It was just like any other Friday for Pip and Wayne, who were going about their usual morning routine in their Feilding home. Wayne was making some breakfast downstairs whilst Pip was in the shower. She suddenly felt a massive pain in her head, placed a towel down and lay on the floor. Wayne raced upstairs and helped her to bed.
Thinking it was a migraine, Pip took some Panadeine; however, they called the doctor, who was worried about the lack of change in her condition after a while. “Without even seeing her, our doctor said, ‘get her to a hospital, now'”.
Once at Palmerston North Hospital, Pip was triaged straightaway. The medical team started doing scans and easing the pain. “Pip was super sensitive to light, so pretty much had a towel around her eyes the whole time”.
Waiting to know the seriousness of the situation, Wayne soon discovered that Pip would need to be transferred to Wellington Hospital; she was suffering an aneurysm. An aneurysm is a bleed in the brain, and with a survival rate of just 60%, time is crucial to recovery.
“My initial reaction was that we were going to the best place possible as far as the care side of it goes. Before we knew it, we were being packed up into an ambulance and taken to the airport”. The flight team met Pip and Wayne at the hospital and took them to the plane. She was loaded onboard on a stretcher with a pair of earmuffs to quieten the noise.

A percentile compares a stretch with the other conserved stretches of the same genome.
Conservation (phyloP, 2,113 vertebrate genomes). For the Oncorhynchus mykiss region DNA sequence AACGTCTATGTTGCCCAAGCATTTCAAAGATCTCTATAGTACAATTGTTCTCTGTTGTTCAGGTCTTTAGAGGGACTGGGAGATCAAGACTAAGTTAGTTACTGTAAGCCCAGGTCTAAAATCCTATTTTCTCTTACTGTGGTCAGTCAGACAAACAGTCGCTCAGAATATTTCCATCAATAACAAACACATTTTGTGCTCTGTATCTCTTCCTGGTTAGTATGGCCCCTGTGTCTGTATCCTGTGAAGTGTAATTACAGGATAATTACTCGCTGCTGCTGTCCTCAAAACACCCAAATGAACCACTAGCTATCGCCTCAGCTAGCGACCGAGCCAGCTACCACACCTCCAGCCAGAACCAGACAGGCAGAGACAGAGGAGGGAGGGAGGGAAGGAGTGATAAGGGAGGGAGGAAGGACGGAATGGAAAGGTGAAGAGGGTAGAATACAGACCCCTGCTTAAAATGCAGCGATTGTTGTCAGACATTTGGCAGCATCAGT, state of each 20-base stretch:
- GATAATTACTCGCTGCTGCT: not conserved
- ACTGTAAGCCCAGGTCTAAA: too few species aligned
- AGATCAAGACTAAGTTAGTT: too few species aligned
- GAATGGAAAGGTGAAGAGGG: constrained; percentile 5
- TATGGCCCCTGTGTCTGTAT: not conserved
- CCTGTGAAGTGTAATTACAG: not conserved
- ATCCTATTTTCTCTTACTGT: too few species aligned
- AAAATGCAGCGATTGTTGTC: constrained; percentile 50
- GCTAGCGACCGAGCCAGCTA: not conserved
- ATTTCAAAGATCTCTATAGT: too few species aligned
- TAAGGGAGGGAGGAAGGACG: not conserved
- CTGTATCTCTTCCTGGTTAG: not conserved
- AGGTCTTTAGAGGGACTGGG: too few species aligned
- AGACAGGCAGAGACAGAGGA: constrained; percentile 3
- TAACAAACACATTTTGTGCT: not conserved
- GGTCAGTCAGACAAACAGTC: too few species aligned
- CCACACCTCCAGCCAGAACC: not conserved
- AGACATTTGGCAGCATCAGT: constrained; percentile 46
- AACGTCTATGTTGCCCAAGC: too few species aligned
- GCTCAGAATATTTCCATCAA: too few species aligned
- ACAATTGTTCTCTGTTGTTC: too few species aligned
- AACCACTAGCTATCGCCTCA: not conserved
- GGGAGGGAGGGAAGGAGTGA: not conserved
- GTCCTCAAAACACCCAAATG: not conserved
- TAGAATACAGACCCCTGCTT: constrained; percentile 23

From the minute Life Flight arrived, their whole demeanour was calm; they reassured us and talked us through the process. I know they have done this a million times, but it felt like we were the first ones; the only ones that mattered right then.
-Wayne, Pip’s husband
Once admitted to the Neurology Ward at Wellington Hospital, the doctors could avoid complete cranial surgery and stop the aneurysm with a stent. Their daughter and son-in-law were able to come down and visit Pip and see how she was doing. They then drove Wayne back home to grab some things for the week ahead. After spending nine days in the hospital, Pip could return home by ambulance this time.
“I have come through this amazingly well. I didn’t need any other rehabilitation with balance and speech”. Since Pip has arrived home, they have found out they will be grandparents for the first time.
We’ve been given a second opportunity at life, and this news tops it off. Throughout the whole process, we can’t speak highly enough of the team for getting our Pip home again.
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